Re the materials, I'm basically a programmer who is slowly learning about electronics and making physical things. Wood seemed like the easiest way to build a sturdy case for the synth, but the photos make the woodwork look better than it is - it's very rough and splintery on close inspection. I'm playing with aluminium and 3D printed plastic for the next version, still not quite sure which way to go
Axolotl looks cool, will check it out after this chat, thanks!
Did you have any trouble getting the polyphony worked out? I knocked up a basic monosynth on the teensy but once I added the code for polyphony it just kind of exploded.
I was surprised that the keyboard is not at the edge of the box but back a ways.
Still just about early enough in the process of designing the next version that I could potentially switch to another platform. I did consider Raspberry Pi
I've was just about to jump in on that subject : another reason to favor wood might also be the cost :)
just dropping in and on that note hi all! i'm a big fan of pcb material for enclosures.
(Sorry if I miss any questions, feel free to repeat them if everything is moving too quickly!)
why raspberry? for the JSON power?
PHASEX is an experimental MIDI softsynth for Linux/ALSA/JACK with a synth engine built around flexible phase modulation and flexible oscillator/LFO sources. Modulations include AM, FM, offset PM, and wave select. PHASEX comes equipped with multiple filter types and modes, a stereo crossover delay and chorus with phaser, ADSR envelopes for amplifier and filter, realtime audio input processing capabilities, and more.
for prosperity, I added banding of the voices to simulate a Moog to this a couple years back. I suck, but it worked well enough for Tom Sawyer.
Re polyphony, the Teensy 3.6 is surprisingly powerful so I was able to do a really naive hack: when in polyphonic mode, the entire signal chain is just duplicated four times, and the only difference is the note that is played on the keyboard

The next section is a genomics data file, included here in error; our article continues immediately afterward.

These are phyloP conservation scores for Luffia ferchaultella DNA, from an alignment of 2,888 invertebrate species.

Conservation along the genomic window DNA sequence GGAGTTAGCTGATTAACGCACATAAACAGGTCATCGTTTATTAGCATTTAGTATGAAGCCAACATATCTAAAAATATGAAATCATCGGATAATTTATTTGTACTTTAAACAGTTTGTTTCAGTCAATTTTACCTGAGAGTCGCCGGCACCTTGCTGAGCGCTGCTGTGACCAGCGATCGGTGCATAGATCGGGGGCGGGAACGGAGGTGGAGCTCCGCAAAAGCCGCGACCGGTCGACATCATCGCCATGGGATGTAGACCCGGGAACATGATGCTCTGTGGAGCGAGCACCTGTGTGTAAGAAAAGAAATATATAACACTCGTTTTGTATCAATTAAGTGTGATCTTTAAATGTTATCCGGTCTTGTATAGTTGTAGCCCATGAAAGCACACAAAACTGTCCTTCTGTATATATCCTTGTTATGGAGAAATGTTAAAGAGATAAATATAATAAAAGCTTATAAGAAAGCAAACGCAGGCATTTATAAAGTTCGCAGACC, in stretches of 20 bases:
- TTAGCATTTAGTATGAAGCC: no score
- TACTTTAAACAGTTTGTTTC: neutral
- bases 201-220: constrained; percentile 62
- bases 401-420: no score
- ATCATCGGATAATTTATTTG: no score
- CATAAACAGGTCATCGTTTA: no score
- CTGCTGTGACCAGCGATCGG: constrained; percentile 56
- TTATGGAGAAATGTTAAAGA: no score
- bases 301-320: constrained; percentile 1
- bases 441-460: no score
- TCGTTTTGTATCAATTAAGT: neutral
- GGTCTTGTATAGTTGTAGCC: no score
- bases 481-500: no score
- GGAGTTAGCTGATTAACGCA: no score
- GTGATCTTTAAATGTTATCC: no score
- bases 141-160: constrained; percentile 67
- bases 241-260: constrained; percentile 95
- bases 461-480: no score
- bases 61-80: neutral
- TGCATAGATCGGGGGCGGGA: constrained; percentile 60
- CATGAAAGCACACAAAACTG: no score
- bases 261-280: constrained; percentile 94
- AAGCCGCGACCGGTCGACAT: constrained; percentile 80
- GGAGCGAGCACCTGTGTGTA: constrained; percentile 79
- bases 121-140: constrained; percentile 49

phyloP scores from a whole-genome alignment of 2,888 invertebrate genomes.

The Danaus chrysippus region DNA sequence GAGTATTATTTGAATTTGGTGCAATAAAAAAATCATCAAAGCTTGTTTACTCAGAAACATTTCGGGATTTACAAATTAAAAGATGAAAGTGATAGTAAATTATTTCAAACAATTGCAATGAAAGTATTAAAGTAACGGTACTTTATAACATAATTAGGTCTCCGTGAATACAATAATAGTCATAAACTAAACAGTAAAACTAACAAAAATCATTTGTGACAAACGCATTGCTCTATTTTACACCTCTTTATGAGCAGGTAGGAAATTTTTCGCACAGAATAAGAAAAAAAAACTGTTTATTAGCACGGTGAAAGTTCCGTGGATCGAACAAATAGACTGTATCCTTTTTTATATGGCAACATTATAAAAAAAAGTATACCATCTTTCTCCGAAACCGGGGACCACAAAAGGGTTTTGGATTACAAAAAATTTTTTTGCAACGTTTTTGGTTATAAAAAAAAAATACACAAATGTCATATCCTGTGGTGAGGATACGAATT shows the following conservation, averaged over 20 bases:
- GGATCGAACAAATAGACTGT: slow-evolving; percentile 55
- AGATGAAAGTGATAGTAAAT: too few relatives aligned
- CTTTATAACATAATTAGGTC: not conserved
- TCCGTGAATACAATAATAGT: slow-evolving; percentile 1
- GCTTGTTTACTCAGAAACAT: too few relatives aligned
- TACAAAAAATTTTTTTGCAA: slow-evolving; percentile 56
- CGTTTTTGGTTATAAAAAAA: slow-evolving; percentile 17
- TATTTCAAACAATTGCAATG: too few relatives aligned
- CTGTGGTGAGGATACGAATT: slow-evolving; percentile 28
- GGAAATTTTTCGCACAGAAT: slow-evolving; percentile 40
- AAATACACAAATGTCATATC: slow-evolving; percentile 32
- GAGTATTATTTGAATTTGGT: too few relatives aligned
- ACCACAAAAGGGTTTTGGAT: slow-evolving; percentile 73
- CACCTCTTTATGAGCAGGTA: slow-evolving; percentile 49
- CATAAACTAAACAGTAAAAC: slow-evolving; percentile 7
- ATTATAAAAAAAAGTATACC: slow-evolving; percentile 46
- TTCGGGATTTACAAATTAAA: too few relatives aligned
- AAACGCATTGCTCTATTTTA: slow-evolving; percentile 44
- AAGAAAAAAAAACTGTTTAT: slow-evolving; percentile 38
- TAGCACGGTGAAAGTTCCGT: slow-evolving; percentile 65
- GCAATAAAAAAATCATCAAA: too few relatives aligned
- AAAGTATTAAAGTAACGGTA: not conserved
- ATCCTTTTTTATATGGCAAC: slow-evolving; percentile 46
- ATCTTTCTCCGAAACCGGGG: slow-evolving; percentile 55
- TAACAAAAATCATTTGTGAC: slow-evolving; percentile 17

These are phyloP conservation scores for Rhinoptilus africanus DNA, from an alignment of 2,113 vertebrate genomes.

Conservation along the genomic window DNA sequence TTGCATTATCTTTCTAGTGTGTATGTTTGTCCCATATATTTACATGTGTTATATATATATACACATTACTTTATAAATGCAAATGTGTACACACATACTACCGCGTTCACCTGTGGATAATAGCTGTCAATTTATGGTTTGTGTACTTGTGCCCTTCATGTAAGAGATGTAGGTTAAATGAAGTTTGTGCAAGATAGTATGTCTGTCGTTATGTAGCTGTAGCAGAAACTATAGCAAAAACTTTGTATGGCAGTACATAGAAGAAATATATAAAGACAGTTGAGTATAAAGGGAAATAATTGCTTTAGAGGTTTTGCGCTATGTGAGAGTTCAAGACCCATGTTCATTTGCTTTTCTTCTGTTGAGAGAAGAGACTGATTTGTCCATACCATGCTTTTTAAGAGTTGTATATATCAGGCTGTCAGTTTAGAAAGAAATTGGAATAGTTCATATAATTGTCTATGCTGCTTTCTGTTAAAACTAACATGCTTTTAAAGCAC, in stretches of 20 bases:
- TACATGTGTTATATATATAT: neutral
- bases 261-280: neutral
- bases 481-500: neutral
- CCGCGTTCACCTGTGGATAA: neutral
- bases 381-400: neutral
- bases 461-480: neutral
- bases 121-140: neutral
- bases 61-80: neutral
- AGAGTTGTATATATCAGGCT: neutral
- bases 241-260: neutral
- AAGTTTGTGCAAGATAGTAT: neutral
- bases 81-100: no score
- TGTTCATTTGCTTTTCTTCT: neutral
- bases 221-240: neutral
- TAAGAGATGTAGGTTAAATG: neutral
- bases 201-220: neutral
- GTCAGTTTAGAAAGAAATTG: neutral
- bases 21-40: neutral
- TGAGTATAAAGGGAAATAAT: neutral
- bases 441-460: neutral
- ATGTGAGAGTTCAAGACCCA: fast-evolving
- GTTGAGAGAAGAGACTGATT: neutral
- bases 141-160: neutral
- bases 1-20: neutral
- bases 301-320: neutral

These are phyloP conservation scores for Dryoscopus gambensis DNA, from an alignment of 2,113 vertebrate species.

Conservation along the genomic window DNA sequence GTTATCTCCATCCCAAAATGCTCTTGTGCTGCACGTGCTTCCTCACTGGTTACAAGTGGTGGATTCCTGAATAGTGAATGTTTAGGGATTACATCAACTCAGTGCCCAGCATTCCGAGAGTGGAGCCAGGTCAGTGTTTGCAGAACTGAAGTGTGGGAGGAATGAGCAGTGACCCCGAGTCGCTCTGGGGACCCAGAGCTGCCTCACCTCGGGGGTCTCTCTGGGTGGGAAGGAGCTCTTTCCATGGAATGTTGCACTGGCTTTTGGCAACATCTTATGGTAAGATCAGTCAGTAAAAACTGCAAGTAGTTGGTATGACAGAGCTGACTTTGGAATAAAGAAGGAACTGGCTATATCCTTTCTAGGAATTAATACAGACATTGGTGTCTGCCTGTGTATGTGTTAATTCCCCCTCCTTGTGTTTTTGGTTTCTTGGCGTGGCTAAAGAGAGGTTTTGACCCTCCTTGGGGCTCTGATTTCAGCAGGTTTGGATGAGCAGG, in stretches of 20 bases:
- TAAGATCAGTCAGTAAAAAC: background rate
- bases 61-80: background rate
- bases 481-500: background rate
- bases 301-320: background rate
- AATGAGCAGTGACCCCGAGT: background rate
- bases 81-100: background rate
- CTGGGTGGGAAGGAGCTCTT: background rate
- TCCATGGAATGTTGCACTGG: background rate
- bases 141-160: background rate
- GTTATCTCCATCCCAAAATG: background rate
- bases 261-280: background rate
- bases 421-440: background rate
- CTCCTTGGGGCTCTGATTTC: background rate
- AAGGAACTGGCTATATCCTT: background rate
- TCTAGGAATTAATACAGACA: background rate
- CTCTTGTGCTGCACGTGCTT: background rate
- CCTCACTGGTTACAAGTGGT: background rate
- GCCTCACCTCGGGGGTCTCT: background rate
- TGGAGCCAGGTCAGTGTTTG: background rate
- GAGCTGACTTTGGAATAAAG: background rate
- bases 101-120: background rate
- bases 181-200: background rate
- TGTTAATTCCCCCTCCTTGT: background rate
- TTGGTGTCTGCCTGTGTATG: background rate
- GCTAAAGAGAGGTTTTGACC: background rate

So, if you patch a keyboard into an oscillator into a filter into the output, that chain gets replicated four times, with four oscillators, four filters, and everything gets mixed together at the end
It's inefficient, and I'm trying to improve it, but anything more efficient gets really confusing!
ohhh wow okay. I did mine on a 3.2 and had multiple oscillator chains, but not signal paths
The key for me was moving away from the online Teensy audio editor. It's a really cool editor, but I wanted to be able to dynamically create modules
Yeah it's great for starting but after a while I just edited all the patch cords and stuff manually.
If you decided to switch to a Pi or other linux thing you could also look into using Pure Data, which is basically a software modular already. It's more of a visual patching language but it's way fun.
Matt, np. It was version 1. :) Thanks. I'll check that out after the chat.
Neat. Do those keys just have a living hinge? How's the feel on something like that?
Yes, I've thought about Pure Data, and got as far as downloading it onto my PC - it's definitely a very cool project and could work well, I'll give it another look
If my googling of "living hinge" is correct, then yes!
I basically copied a toy keyboard design, which had a thin section of plastic operating as a hinge.
Sorry about that - just a one-piece design with a thinned out section for flexibility.
No it's great to learn new terms! I knew it must have a name..
Right - just me jargoning
It feels... reasonable. Basically I just got my first 3D printer and got very excited at being able to print something vaguely useful!
But it needs a lot more tweaking before you could play anything good on it, I think
Daren, thanks for the link, will check it out :)
Bertrand - yes, the wood for the PolyMod was salvaged from an old wardrobe that I found on my road!
I would point you to my fork of it, but my bare C skills are not good. Works, but is not stable. Good design patterns there though.
Cool, thanks :)
are the sockets in the back of the enclosure where each module plugs in just carrying ground, v+, and send/receive signals? how do you send data from all the different jacks and knobs without running out of pins on the teensy?
Thomas - yes, I'm considering bare PCB material for the modules fascias on the next version. I've just started learning KiCAD and got my first test PCBs a few weeks ago
R - the design makes excessive use of multiplexers, specifically 4051 chips
also instead of pure data i would suggest trying out Faust.
So @Matt Bradshaw, what do you think about open-source design in general for music? Where can projects like this take music?
R - Each module has a header with the following pins: VCC, GND, six "address" pins to communicate with the multiplexers/demultiplexers, and single pins for data from the different 4051 chips: module identification (i.e. is this a filter or an oscillator or what?), analog data (from the knobs), and send/receive data to/from the sockets
Thanks Thomas, will check it out!
As you're not using PCB, ground planes etc I'm curious to know If you faced any hum noise issue during the build or if you did anything to prevent that ?
Also thanks Paul, couldn't have done this project at all without all your amazing work!
(I'm not familiar with the Teensy though, so maybe that is out of the equation as your modules are purely digitals...)
Yeah Thanks Paul! you rock man!